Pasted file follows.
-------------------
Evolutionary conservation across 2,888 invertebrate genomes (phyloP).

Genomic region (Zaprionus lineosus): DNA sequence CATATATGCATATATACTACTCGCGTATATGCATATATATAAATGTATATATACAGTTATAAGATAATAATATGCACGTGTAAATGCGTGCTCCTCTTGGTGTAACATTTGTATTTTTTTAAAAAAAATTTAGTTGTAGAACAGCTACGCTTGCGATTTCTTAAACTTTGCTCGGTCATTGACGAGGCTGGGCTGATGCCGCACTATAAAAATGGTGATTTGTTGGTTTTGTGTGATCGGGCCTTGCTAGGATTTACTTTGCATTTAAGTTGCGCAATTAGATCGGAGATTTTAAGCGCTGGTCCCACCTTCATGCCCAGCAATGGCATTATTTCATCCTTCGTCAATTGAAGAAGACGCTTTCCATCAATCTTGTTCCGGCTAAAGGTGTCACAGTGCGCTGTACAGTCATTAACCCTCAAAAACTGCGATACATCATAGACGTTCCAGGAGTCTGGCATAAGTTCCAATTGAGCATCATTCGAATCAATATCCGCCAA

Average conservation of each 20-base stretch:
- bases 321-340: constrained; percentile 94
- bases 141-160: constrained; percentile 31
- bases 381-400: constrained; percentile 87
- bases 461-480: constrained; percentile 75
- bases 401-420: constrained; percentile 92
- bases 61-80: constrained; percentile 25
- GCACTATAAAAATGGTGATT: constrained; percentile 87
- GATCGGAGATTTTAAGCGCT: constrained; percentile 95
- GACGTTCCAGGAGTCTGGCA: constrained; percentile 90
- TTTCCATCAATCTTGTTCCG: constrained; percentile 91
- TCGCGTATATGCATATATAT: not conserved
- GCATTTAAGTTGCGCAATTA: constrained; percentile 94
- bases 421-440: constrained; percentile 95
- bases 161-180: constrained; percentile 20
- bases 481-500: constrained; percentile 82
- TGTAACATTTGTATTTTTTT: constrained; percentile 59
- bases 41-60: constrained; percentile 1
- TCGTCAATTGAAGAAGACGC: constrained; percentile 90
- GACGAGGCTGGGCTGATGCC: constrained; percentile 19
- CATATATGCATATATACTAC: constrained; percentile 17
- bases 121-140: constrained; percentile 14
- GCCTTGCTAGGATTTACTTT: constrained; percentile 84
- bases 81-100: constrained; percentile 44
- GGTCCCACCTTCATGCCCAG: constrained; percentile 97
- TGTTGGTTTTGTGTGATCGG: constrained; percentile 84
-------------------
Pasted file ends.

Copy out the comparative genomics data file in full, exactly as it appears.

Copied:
Evolutionary conservation across 2,888 invertebrate genomes (phyloP).

Genomic region (Zaprionus lineosus): DNA sequence CATATATGCATATATACTACTCGCGTATATGCATATATATAAATGTATATATACAGTTATAAGATAATAATATGCACGTGTAAATGCGTGCTCCTCTTGGTGTAACATTTGTATTTTTTTAAAAAAAATTTAGTTGTAGAACAGCTACGCTTGCGATTTCTTAAACTTTGCTCGGTCATTGACGAGGCTGGGCTGATGCCGCACTATAAAAATGGTGATTTGTTGGTTTTGTGTGATCGGGCCTTGCTAGGATTTACTTTGCATTTAAGTTGCGCAATTAGATCGGAGATTTTAAGCGCTGGTCCCACCTTCATGCCCAGCAATGGCATTATTTCATCCTTCGTCAATTGAAGAAGACGCTTTCCATCAATCTTGTTCCGGCTAAAGGTGTCACAGTGCGCTGTACAGTCATTAACCCTCAAAAACTGCGATACATCATAGACGTTCCAGGAGTCTGGCATAAGTTCCAATTGAGCATCATTCGAATCAATATCCGCCAA

Average conservation of each 20-base stretch:
- bases 321-340: constrained; percentile 94
- bases 141-160: constrained; percentile 31
- bases 381-400: constrained; percentile 87
- bases 461-480: constrained; percentile 75
- bases 401-420: constrained; percentile 92
- bases 61-80: constrained; percentile 25
- GCACTATAAAAATGGTGATT: constrained; percentile 87
- GATCGGAGATTTTAAGCGCT: constrained; percentile 95
- GACGTTCCAGGAGTCTGGCA: constrained; percentile 90
- TTTCCATCAATCTTGTTCCG: constrained; percentile 91
- TCGCGTATATGCATATATAT: not conserved
- GCATTTAAGTTGCGCAATTA: constrained; percentile 94
- bases 421-440: constrained; percentile 95
- bases 161-180: constrained; percentile 20
- bases 481-500: constrained; percentile 82
- TGTAACATTTGTATTTTTTT: constrained; percentile 59
- bases 41-60: constrained; percentile 1
- TCGTCAATTGAAGAAGACGC: constrained; percentile 90
- GACGAGGCTGGGCTGATGCC: constrained; percentile 19
- CATATATGCATATATACTAC: constrained; percentile 17
- bases 121-140: constrained; percentile 14
- GCCTTGCTAGGATTTACTTT: constrained; percentile 84
- bases 81-100: constrained; percentile 44
- GGTCCCACCTTCATGCCCAG: constrained; percentile 97
- TGTTGGTTTTGTGTGATCGG: constrained; percentile 84